Or, you could decide to go the quick sand route. Now, when you think of quicksand you probably think of long, drawn out failure. Or getting stuck deciding how to approach the obstacle and never having the actual courage to make a decision one way or the other. Well throw that thinking out the window, because I have a different definition for the term given our current scenario. You decide that if you just had more information, more time, a chance to ask someone more knowledgeable for advice, the opportunity to really decide if this is an obstacle even worth your time in trying to overcome. That's where the quick sand option comes in. You go in knowing that you have done zero planning/stratigizing on how best to approach things, and aim to take the time to gather the facts and come up with what you think is right approach for you to successfully overcome this obstacle. Sure, you might spend a lot of time stuck in one specific place/stage and yes you will absolutely feel like you are not progressing fast enough toward your end goal. But, unlike the hurdle option, you have the opportunity to turn back if you feel like the situation is a lost cause or you just can't settle on one specific approach to dealing with the obstacle. Turning around isn't necessarily akin to running away from/not dealing with the problem, it could just mean shelving it for awhile and devoting attention to a different obstacle you feel better prepared to overcome. Or, it could mean completely ditching the quick sand approach and opting for the hurdle approach instead. How does one do this? Let's get into it.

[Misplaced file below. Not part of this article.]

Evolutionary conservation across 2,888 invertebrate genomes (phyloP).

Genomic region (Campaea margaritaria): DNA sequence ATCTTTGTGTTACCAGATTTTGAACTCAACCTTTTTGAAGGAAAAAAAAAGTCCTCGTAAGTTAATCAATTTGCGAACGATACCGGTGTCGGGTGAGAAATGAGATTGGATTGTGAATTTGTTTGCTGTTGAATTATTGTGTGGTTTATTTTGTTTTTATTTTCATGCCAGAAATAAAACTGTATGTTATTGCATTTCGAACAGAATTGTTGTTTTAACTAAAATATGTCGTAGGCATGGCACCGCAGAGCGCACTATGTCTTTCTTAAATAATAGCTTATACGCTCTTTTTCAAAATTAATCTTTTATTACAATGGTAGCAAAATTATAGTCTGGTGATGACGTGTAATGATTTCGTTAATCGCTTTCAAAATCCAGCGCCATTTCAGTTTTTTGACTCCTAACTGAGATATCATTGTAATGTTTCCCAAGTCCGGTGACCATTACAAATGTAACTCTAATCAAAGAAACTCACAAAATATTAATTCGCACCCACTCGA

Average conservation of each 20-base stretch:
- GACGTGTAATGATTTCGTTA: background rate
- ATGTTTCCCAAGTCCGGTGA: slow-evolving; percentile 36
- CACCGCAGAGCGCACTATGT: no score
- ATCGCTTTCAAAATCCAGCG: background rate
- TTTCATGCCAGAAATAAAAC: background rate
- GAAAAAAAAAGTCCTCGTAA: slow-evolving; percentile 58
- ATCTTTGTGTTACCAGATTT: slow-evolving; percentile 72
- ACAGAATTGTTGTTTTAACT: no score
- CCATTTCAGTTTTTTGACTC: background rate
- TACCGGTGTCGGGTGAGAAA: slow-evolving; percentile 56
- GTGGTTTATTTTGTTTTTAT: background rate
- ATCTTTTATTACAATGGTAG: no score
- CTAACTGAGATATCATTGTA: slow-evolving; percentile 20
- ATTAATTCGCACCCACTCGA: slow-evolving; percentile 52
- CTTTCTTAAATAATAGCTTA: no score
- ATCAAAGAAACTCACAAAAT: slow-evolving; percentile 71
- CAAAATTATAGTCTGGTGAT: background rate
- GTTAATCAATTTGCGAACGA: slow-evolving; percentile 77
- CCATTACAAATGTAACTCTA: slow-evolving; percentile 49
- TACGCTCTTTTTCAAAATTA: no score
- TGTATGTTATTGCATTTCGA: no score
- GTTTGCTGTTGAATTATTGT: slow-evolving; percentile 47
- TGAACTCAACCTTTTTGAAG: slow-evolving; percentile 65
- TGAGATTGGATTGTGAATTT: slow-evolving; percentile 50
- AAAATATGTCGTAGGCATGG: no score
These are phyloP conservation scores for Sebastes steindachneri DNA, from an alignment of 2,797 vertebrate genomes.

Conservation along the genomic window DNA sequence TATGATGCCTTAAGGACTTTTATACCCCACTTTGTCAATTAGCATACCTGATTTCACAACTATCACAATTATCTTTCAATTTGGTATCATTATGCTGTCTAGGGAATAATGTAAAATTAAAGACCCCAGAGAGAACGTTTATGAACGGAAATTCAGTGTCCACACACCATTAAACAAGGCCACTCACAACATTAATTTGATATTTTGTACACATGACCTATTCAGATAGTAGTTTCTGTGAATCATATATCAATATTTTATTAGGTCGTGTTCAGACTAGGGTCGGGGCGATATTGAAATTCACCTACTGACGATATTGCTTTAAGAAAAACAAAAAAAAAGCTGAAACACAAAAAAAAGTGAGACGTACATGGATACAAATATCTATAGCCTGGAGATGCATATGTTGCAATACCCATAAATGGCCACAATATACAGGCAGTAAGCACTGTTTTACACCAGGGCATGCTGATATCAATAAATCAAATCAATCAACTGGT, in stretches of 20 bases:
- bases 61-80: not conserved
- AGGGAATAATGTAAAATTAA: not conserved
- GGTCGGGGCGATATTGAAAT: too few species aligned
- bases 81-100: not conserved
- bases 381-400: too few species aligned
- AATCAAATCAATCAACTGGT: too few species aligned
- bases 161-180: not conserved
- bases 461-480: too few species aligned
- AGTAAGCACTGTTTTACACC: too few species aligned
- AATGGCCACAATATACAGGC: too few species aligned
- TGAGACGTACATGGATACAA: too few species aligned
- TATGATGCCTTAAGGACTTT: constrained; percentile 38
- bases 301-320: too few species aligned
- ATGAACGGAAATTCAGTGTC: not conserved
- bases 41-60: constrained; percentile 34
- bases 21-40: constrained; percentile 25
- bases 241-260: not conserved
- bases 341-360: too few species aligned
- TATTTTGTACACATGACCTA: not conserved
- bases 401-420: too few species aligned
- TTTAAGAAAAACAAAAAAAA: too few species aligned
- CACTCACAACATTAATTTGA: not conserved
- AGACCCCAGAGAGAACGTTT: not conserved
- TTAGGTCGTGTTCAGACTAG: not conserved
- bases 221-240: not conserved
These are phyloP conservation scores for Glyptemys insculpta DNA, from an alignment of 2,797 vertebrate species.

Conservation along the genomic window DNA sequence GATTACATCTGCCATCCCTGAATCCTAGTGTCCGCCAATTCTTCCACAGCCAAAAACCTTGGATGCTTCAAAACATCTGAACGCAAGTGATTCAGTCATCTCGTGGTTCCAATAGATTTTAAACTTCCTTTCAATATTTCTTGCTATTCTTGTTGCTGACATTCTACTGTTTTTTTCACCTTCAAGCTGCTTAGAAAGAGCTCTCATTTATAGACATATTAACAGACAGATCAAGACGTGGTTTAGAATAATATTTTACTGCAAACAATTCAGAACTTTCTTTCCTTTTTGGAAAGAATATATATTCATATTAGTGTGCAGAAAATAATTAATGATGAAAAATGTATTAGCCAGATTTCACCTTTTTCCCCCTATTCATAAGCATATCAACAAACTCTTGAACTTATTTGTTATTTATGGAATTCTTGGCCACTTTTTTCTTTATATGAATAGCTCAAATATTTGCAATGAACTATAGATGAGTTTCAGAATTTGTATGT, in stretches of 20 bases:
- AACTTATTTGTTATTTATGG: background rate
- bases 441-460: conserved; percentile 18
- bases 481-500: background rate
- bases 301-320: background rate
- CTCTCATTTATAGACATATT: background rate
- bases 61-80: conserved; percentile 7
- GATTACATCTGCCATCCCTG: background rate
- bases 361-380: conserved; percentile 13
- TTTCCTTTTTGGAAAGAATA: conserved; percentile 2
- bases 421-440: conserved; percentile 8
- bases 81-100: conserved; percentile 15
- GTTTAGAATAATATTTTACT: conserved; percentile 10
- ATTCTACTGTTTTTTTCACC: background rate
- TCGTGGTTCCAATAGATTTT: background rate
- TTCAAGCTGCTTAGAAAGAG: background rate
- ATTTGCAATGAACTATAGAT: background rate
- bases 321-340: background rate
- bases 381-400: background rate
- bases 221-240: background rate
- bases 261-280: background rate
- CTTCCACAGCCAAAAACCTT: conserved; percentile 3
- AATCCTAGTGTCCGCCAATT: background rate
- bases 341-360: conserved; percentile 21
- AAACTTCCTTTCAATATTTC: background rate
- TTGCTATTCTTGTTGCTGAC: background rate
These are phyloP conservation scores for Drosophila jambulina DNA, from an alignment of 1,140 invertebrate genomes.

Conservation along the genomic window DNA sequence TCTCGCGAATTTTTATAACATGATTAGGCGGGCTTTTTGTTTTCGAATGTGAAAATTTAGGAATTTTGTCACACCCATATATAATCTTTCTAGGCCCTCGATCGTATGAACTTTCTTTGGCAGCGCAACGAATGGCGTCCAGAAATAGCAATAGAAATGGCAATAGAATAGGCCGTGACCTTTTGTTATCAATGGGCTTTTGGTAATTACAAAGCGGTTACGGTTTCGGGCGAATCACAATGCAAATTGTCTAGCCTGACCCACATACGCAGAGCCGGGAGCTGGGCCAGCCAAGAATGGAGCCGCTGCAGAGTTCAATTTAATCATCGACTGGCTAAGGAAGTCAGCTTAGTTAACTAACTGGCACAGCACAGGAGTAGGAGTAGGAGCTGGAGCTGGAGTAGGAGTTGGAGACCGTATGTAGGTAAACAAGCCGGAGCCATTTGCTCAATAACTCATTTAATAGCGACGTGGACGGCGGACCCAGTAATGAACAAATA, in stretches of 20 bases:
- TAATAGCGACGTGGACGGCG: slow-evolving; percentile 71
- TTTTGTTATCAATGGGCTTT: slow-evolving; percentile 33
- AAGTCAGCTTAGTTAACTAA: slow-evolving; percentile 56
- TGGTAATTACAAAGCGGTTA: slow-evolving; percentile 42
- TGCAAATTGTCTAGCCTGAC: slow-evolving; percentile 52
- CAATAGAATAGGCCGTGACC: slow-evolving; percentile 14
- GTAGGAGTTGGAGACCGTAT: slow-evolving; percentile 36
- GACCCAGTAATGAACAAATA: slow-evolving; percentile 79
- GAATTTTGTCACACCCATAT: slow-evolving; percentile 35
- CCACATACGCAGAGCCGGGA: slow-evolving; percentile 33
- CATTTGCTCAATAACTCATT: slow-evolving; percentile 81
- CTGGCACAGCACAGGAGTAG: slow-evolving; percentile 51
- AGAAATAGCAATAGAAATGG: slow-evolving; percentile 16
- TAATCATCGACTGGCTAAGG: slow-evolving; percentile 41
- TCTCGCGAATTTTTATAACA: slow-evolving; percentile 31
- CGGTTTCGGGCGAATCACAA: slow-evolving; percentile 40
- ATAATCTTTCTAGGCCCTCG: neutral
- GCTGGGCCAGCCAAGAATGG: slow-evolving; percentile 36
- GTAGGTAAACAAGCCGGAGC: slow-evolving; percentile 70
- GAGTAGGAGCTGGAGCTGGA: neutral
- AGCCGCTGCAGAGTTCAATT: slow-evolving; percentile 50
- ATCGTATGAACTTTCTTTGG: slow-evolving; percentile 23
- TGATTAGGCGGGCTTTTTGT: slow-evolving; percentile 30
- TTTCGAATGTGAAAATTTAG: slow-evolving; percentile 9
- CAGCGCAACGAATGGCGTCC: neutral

So, you find yourself waist deep, halfway through a pit of quick sand (maybe even surrounded by snakes?!) and now you think you've made the wrong decision in how best to handle the obstacle/dilemma you've set out to overcome. You find that you are way too in your head about it, that you've completely over analyzed the situation. Essentially, you need to just do more "doing" and less thinking. But, how do you go back, after you've come this far and spent this much time hashing out how best to approach this obstacle? The first step is to realize that life is unpredictable, short, and if you're really serious about overcoming whatever it is that you have set out to overcome, you need to be willing to accept that there is some always going to be some risk involved. You may have (as I certainly know that I have) set out with the quick sand approach with the idea that it was the safe, zero risk way to approach that obstacle/dilemma/difficult situation. Yet, here you are, more lost now than ever with far too many options to consider and way too may consequences/results to factor in to your decision. Once you have taken that first step all that's really left to do is ask yourself one simple question, "Is the payoff of overcoming this obstacle worth the reward long term?" If the answer is yes, then look over all of the possible consequences of the potential strategies you have come up with, and pick the one that scares you the most. If the answer is no, then by all means, shelve that obstacle and find one you feel ready to tackle and go through the whole quick sand/hurdle decision-making process again.